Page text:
When I was a kid, the Carpenters urged their listeners to “sing a song.” The year was 1973, and the song had been written by Joe Raposo for the children’s show “Sesame Street” a couple of years earlier. The Carpenters took their version (sans Muppets) all the way to No. 3 in the Billboard charts, extolling listeners not to worry if “it’s not good enough for anyone else to hear.”
That’s what we who sing karaoke have to do: Not worry about it, and just go for it.
I’ve been singing on stage, regularly or periodically, for 20 years now. It’s one of a few things I can do reasonably well, but for which I’d never win any awards.
Still, I tend to surprise people who know me as a fairly reserved, introverted sort when I get up on stage and tackle “T.R.O.U.B.L.E.” by Travis Tritt or the Cheap Trick classic “Surrender.”
You won’t see me trying out for “The Voice” or signing any recording contracts, though. I’ve entered a few contests, and I’ve never won because, let’s face it, there are a lot of really good singers out there.
I started singing myself as a sort of therapy after the breakup of my first marriage. Most karaoke is done in bars, but I didn’t go there to meet women. I went there to sing, and I’ve been doing it ever since. I even took two semesters of voice classes at Fresno City College where I learned how to sing from the diaphragm (not the throat), how to shape my mouth to enunciate more clearly and so forth. (A side note: The teacher was classically trained; when she asked class members at the end of the semester who our favorite singers were, I chose Freddie Mercury — but she didn’t know who he was.)
There are at least a couple of places to sing here on the North Coast.
Mozzi’s Saloon on Main Street in Cambria has karaoke Thursday nights, and San Simeon Beach Bar & Grill hosts Jim “Elvis” and Vel Owen on Fridays and Saturdays. George Gray has also hosted karaoke at various times.
Samaire and I headed up to San Simeon last Saturday to sing and had a great time. It was only the second time we’d been to karaoke in a few months, and “Elvis” made us feel welcome.
He was in a movie called “3,000 Miles to Graceland” — a quirky caper movie set, in part, at a convention of Elvis impersonators — and showed us a photo of himself with Christian Slater, one of the stars, taken during filming. He also had pics of himself with CCSD Director Amanda Rice and former Morro Bay Mayor Janice Peters, both of whom had taken the stage during his karaoke shows. Who knew politics and singing had so much in common?
Actually, karaoke’s a great excuse to escape from politics, work, financial worries, relationship problems or whatever else you might be dealing with in the real world. You can sing Billy Joel’s “My Life” to your parents, the Eagles’ “Lyin’ Eyes” about your ex, “God Bless the USA” about your country or “Can’t Help Falling in Love” to your sweetheart. (That last one’s an Elvis tune, which Jim closed the show with this past Saturday.)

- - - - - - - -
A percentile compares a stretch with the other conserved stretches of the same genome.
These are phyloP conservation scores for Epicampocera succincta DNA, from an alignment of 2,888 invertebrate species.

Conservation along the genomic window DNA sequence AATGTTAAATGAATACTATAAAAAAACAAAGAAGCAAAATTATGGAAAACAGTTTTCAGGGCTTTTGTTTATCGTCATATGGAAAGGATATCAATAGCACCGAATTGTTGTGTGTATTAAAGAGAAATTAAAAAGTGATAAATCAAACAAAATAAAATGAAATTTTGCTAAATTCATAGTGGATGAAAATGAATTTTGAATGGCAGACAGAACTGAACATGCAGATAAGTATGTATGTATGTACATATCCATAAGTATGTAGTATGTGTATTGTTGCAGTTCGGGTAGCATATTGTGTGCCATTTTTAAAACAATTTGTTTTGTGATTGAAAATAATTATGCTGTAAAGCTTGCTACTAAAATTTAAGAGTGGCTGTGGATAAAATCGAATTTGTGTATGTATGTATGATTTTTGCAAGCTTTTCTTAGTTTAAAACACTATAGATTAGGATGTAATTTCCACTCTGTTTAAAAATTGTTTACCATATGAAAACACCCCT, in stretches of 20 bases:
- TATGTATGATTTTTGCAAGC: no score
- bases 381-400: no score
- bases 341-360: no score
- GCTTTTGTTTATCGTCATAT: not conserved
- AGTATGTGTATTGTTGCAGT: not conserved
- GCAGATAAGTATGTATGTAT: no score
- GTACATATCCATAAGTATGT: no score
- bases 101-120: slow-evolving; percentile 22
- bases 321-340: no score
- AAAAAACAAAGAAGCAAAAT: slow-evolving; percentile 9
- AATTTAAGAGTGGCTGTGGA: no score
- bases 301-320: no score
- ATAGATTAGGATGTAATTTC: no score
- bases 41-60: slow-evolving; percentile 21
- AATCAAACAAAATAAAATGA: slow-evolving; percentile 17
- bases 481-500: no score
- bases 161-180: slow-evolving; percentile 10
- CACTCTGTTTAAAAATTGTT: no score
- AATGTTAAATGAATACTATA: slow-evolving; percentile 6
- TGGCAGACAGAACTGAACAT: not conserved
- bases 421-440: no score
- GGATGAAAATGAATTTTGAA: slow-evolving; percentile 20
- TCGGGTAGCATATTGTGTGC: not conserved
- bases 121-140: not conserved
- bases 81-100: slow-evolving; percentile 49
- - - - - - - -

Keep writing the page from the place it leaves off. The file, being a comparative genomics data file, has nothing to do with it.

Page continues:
It’s a lot better than getting stuck at the Heartbreak Hotel or Hotel California. You can check out of the bar anytime you like, but it’s so much fun, you’re likely to be back for more.
Don’t get up on stage with a singer unless you’re invited. Duets with someone you know are one thing; having a half-drunk patron you don’t know try to upstage you is another.
Watch where you’re going. Don’t trip over the speakers or the microphone cord and do a header into the front row. And with some systems, if you move in front of the speaker while you’re singing, you’ll create a cringe-worthy wave of feedback.
Don’t put a song slip in with someone else’s name on it. I mean, come on, is this junior high? You might as well put a sign that reads “kick me” on the person’s back. If they want to sing a song, they’ll put it up themselves. They don’t need a helping hand from you.
Don’t sing the same song someone else just sang. Remember, there’s an audience. They don’t want to hear more of the same. Plus, you’ll either sing the song better or worse than the person before you, and you’ll either upstage or fail to live up to them. Either way, you’re the one who looks bad.
Don’t walk in front of the monitor while someone’s singing. That’s even worse than walking in front of the TV during the last two minutes of the Super Bowl.
Be polite. Applaud even if someone sings a song you hate or sounds like a drunken coyote howling in the moonlight. It’s the right thing to do.